Tag Archives: colour games

Sticky Wall Rainbow

Sticky Wall RainbowGracen just recently started talking about rainbows a lot, which couldn’t have come at a better time with St. Patrick’s Day right around the corner.  Since her Valentine’s colouring matching sticky wall activity was such a hit, I decided we’d do a variation of it for the week leading up to St. Patrick’s Day.

IMG 6561This time, using the same method as I did last time, I drew a quick rainbow with clouds on the contact paper. 

IMG 6560And instead of construction paper cut-outs, this time I included tissue paper pieces (in coordinating rainbow colours) and cotton balls for the clouds.

IMG 6567I thought Gracen might ask what the cotton balls were for, given that the rainbow drawing really didn’t include any white, but not the case.  She immediately dove into the bowl and started filling up the clouds.

IMG 6574Clearly, the cotton balls were the favourite of this activity.  If I would have known, I would have attempted to dye cotton balls in all of the rainbow colours and skipped the tissue paper all together, but maybe we can try that another time.  

Once all of the cotton balls had been used in one way or another, she began sticking the red tissue paper pieces on, lining them up just so.  After a few, she looked at them sideways, then looked at me and  exclaimed, “A row, Mum!  Just like a real rainbow.”  For the next week or so, I can almost guarantee that Miss G will be working on her rainbow rows.


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Sticky Wall Colour Matching Game

Sticky Wall Colour Matching GameOne of the little activities I set up for Miss and her friends to enjoy at our Valentine’s tea was this sticky wall colour matching game.  The idea came from No Time for Flashcards (an amazing activity resource for kids of all ages) and although I followed Allison‘s instructions pretty closely, I made a couple of little changes along the way.  

IMG 5537Needed for the project was construction paper in rainbow colours, a heart-shaped paper punch, permanent markers in coordinating rainbow colours, and clear contact paper {which can be purchased at dollar stores and home hardware stores}.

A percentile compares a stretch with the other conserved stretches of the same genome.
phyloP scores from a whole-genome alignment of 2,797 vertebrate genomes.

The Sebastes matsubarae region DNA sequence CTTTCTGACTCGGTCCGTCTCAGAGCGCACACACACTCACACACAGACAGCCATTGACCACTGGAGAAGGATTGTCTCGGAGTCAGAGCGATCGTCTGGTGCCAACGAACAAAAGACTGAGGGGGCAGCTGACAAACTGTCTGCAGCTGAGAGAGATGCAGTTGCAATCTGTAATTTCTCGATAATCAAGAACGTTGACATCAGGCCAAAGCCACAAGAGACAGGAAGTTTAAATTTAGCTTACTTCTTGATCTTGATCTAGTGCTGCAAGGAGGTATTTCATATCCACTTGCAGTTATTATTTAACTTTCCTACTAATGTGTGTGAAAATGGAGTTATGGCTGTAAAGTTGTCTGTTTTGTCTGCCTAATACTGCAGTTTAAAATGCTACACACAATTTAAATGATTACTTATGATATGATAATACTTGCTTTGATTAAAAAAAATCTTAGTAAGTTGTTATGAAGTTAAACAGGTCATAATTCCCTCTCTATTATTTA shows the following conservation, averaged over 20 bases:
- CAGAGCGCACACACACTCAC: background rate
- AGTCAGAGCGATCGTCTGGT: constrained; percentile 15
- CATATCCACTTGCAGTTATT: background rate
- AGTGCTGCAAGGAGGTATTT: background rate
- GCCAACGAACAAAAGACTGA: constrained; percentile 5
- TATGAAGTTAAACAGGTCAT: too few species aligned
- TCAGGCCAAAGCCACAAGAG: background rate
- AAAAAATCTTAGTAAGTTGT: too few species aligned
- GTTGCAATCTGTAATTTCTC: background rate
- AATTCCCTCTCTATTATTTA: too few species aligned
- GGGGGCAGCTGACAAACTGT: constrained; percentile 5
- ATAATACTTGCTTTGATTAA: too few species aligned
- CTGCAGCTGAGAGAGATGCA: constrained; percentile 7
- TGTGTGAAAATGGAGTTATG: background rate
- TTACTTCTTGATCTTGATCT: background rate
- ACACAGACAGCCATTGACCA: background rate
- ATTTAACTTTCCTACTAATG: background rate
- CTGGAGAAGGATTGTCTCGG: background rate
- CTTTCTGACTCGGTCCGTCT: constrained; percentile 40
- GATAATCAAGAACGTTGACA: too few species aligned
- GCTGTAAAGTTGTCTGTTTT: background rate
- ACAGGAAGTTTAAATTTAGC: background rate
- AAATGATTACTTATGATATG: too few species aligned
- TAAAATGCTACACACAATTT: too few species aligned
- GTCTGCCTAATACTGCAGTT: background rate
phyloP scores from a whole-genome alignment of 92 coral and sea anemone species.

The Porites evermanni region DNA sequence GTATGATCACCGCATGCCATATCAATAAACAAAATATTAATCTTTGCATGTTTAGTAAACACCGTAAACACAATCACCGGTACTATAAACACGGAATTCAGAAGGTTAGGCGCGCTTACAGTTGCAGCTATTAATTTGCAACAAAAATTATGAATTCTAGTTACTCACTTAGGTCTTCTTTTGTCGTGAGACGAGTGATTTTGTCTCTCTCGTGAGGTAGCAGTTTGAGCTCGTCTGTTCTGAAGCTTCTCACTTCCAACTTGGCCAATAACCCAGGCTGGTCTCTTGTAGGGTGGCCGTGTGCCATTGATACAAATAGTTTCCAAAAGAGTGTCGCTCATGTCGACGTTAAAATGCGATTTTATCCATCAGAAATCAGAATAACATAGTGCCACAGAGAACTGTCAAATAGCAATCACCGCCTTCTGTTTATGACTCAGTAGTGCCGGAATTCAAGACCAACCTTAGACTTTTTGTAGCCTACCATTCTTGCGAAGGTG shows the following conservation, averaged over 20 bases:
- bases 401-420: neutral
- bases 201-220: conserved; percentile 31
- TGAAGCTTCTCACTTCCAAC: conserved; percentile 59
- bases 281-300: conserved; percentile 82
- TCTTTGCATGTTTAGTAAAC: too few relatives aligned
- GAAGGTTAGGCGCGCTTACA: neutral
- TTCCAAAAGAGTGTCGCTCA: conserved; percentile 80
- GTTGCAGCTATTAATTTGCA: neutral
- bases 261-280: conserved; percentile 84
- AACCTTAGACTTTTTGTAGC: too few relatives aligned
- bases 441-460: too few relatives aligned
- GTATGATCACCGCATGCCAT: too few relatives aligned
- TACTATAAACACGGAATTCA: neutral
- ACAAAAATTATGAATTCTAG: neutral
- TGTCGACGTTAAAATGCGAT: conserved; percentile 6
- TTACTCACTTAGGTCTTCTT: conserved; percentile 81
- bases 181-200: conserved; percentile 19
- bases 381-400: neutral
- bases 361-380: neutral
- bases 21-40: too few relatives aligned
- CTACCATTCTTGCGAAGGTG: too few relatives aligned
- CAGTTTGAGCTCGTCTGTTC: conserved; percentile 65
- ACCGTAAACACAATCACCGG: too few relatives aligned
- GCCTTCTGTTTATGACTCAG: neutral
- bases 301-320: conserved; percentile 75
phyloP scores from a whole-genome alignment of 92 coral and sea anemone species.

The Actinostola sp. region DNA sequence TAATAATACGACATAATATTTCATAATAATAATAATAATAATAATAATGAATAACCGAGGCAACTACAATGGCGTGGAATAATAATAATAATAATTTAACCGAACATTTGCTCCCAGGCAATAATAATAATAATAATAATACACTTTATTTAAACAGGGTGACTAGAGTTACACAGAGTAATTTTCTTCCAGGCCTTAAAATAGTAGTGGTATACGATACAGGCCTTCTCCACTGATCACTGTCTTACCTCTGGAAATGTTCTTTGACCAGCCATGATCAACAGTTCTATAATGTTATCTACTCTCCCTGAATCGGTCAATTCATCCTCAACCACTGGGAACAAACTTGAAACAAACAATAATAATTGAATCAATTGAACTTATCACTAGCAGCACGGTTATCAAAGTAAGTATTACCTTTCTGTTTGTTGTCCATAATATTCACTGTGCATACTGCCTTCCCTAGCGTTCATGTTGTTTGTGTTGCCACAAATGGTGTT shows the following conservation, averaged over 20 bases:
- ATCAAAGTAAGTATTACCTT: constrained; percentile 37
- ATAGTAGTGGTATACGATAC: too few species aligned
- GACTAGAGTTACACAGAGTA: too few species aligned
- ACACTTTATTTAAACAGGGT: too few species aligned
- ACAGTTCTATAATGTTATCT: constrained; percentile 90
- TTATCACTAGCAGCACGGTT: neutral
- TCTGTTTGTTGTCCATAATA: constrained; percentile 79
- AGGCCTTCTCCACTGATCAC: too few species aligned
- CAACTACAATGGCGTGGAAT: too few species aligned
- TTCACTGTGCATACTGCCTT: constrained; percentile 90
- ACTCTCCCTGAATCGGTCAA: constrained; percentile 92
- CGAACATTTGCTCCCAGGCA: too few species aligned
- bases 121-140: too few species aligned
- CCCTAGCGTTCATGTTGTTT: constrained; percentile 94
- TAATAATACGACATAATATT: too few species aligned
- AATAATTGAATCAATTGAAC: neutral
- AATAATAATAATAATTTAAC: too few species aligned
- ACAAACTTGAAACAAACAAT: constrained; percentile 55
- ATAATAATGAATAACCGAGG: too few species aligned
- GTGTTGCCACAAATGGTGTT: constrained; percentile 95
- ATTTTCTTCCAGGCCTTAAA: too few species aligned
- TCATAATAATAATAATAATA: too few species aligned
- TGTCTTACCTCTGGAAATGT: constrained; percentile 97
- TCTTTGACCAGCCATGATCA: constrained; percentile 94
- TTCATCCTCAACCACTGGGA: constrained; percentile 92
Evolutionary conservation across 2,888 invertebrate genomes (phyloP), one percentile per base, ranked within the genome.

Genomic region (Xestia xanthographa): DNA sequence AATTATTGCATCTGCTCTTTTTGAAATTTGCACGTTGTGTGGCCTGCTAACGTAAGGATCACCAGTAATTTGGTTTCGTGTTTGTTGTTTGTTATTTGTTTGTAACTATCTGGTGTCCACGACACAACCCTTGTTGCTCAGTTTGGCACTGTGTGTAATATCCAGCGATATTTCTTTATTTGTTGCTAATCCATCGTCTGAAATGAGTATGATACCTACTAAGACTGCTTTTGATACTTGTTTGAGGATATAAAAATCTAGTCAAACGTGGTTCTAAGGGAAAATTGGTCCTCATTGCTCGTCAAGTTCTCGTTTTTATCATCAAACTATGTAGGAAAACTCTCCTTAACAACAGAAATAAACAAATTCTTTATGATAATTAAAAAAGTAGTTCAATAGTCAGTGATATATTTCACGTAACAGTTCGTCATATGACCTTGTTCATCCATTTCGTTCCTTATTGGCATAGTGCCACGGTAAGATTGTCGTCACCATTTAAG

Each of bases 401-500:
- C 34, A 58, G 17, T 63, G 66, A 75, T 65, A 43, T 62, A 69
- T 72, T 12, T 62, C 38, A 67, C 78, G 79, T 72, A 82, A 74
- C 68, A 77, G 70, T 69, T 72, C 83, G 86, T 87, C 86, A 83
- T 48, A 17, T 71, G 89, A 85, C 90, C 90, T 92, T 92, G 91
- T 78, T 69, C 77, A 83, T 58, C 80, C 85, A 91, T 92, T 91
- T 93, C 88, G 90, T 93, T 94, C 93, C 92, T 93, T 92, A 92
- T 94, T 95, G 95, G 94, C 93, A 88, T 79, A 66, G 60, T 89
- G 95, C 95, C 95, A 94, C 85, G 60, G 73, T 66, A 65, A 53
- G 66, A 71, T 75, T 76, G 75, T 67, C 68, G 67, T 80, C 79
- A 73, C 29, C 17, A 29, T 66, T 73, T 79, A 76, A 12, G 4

IMG 5538First off, I punched out tons of hearts and mixed them up really well in order to make the activity more challenging.

IMG 5540Next, I rolled the contact paper out on the floor (paper backing side down) and drew rainbow-coloured hearts inside one another on the non-sticky side of the contact paper (using permanent markers for this part is key).

IMG 5570The following morning I peeled the paper off of the corners, and taped the sheet up to the wall before peeling the entire backing off.  As you can see, I attempted to make it look cute by taping it to the wall with my black and white polka dotted washi tape, but it simply didn’t cut it.  The ugly masking tape had to be brought out, but it worked perfectly.

When Miss G’s little friends came over, they began popping up the hearts all over the place {somewhat to Grae’s dismay}.  And though most of them didn’t get put in the ‘correct’ places, they had a lot of fun with it.  In fact, at one point I think we had 3 toddlers pressing their faces onto the sticky wall and slowly pulling them away before sticking them back on again. ☺

IMG 5576Of course, once everyone had gone, she got straight to fixing things.  The beauty about contact paper is that the paper hearts can easily be removed and reattached if need be.

IMG 5575Grae worked hard on her project for a good long while and it’ll stay up for the next while for her to revisit when desired, which I know will be often.


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Colourful Plastic Window Clings

Colourful Plastic Window Clings

During our recent visit to Urban Source (I feel like a lot of my upcoming posts will start this way), Gracen selected several sheets of coloured acetate (basically a brightly-hued transparent film) to bring home.  Right away, two activities came to mind…  One of which was this window cling art.

IMG 2723During nap time, I used different objects from around the house as tracers to cut the large sheets into an assortment of shapes.  I placed the shapes, along with a spray bottle filled with water, on a tray next to our large front window, and left it there for my curious little monkey to discover upon her awakening.

IMG 2728Of course she beelined to the tray the moment she was up.  I explained that we could use water to help the shapes stick to the window, and she was off.  A little mist….

IMG 2730And stick a shape on top. 

IMG 2734Voila!  Instant window art. Super fun and super easy.